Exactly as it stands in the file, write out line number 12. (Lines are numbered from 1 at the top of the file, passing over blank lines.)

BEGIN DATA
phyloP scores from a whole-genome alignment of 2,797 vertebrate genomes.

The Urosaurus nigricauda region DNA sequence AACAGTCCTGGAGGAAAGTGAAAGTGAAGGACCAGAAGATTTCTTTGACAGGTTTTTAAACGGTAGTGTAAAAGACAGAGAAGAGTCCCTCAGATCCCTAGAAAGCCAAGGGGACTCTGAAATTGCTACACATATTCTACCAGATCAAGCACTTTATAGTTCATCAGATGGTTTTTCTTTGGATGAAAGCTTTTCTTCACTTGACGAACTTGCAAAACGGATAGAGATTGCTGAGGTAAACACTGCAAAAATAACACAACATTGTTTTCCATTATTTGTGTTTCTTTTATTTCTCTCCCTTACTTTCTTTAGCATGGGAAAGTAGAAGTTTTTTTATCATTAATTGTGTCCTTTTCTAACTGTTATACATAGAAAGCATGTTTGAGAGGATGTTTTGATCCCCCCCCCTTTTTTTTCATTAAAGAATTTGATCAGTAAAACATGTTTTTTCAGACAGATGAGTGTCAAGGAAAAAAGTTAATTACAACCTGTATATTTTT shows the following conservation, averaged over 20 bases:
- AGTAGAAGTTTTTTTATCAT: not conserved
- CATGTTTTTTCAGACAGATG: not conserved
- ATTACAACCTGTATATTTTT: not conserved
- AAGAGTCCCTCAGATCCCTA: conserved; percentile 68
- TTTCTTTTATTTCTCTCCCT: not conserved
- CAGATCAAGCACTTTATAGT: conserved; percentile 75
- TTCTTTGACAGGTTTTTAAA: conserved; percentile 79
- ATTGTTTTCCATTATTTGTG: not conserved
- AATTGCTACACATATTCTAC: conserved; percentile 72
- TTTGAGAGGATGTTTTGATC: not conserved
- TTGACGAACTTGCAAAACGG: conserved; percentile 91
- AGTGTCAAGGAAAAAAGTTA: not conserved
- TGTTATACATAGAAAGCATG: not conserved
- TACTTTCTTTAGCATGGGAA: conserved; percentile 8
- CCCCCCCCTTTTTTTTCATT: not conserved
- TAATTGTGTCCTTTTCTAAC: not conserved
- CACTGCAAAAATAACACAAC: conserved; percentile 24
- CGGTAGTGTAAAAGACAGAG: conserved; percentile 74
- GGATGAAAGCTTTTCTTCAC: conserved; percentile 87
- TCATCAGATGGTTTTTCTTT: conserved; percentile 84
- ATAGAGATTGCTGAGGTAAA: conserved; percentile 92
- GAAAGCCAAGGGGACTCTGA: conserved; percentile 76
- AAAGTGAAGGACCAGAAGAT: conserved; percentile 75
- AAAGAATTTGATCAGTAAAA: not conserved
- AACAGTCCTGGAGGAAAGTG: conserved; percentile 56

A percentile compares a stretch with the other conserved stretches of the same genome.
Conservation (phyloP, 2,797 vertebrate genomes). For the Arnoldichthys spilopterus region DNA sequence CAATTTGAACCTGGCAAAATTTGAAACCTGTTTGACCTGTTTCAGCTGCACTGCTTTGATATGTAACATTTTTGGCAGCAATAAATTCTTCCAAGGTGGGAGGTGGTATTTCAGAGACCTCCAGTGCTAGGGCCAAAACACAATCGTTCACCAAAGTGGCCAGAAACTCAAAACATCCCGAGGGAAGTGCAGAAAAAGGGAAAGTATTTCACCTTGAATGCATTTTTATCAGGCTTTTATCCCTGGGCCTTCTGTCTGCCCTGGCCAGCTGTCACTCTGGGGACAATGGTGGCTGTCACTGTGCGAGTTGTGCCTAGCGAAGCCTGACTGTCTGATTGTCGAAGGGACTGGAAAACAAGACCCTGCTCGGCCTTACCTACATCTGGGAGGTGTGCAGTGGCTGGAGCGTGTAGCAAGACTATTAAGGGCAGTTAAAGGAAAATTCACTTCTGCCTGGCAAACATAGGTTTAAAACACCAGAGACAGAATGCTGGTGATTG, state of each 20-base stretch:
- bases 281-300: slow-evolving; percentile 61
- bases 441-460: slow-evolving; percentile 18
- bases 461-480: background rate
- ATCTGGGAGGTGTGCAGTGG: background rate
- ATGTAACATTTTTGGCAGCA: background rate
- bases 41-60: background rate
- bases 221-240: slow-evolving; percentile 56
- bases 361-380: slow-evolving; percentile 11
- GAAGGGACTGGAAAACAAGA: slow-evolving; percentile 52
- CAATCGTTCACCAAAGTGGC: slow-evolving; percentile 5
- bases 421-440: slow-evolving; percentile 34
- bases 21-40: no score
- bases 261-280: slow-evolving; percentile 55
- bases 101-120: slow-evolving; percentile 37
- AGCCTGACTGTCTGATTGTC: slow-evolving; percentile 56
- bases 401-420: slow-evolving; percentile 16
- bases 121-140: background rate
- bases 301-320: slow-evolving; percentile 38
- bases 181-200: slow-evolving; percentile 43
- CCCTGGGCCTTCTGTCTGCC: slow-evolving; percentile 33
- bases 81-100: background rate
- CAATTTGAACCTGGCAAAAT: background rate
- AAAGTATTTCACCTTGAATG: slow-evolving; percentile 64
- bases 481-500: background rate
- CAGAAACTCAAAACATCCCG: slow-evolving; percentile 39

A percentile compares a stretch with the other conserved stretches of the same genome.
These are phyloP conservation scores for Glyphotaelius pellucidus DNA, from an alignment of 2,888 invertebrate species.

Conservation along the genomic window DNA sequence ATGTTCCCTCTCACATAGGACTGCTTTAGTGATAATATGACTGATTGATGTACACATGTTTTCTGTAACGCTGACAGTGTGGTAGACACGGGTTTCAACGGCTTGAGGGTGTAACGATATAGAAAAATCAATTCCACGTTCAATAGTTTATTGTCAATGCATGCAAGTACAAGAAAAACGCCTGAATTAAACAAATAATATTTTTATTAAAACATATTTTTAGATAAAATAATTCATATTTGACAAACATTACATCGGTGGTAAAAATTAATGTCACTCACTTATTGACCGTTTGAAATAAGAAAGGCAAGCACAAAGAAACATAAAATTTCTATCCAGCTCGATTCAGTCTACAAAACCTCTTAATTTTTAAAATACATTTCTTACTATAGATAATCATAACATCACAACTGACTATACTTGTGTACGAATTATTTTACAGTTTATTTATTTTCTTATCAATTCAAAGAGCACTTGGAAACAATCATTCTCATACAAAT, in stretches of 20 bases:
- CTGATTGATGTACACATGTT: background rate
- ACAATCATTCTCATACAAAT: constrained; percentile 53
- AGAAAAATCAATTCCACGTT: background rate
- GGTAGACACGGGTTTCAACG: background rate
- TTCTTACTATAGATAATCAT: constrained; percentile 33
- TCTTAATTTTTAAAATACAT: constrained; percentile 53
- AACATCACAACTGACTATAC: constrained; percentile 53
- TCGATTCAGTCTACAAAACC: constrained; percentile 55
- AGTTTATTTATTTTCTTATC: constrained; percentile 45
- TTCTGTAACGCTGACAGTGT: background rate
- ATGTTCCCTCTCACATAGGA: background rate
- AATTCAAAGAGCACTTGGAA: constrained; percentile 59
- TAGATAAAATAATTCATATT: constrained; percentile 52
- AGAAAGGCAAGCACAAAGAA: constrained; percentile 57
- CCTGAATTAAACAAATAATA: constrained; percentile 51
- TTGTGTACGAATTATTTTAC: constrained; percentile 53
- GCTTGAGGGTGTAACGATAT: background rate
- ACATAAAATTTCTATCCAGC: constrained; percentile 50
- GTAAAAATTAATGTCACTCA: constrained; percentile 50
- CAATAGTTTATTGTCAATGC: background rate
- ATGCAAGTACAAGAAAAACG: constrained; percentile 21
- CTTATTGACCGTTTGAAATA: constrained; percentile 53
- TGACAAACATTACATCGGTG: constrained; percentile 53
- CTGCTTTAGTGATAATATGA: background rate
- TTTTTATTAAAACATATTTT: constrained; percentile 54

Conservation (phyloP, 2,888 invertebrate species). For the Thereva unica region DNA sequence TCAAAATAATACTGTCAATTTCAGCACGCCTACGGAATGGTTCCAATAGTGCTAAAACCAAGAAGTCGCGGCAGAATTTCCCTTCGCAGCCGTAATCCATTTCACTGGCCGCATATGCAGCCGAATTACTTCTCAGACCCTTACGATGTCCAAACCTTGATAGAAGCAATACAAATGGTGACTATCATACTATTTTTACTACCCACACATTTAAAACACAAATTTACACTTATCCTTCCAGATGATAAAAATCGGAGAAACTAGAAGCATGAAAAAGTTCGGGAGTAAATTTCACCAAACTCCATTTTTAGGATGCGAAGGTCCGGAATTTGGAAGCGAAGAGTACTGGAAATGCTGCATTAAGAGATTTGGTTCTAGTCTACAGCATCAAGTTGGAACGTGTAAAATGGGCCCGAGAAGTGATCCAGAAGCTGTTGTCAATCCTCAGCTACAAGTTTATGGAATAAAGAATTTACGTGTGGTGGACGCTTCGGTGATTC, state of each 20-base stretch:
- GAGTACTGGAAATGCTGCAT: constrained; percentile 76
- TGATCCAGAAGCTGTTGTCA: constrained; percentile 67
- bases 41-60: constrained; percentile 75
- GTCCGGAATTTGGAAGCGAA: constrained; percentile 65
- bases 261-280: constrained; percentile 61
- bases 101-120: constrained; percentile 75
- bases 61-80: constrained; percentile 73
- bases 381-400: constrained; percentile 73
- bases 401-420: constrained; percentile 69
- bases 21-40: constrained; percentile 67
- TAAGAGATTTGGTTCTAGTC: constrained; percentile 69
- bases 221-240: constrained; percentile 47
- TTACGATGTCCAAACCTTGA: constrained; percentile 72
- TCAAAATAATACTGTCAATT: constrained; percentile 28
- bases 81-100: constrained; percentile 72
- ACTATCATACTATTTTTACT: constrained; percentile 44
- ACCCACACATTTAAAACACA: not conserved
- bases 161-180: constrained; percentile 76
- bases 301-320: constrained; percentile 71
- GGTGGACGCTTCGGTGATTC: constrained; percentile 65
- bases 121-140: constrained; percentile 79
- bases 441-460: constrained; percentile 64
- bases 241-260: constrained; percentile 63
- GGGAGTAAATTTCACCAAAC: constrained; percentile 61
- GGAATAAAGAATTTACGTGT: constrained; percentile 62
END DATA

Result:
- TTTGAGAGGATGTTTTGATC: not conserved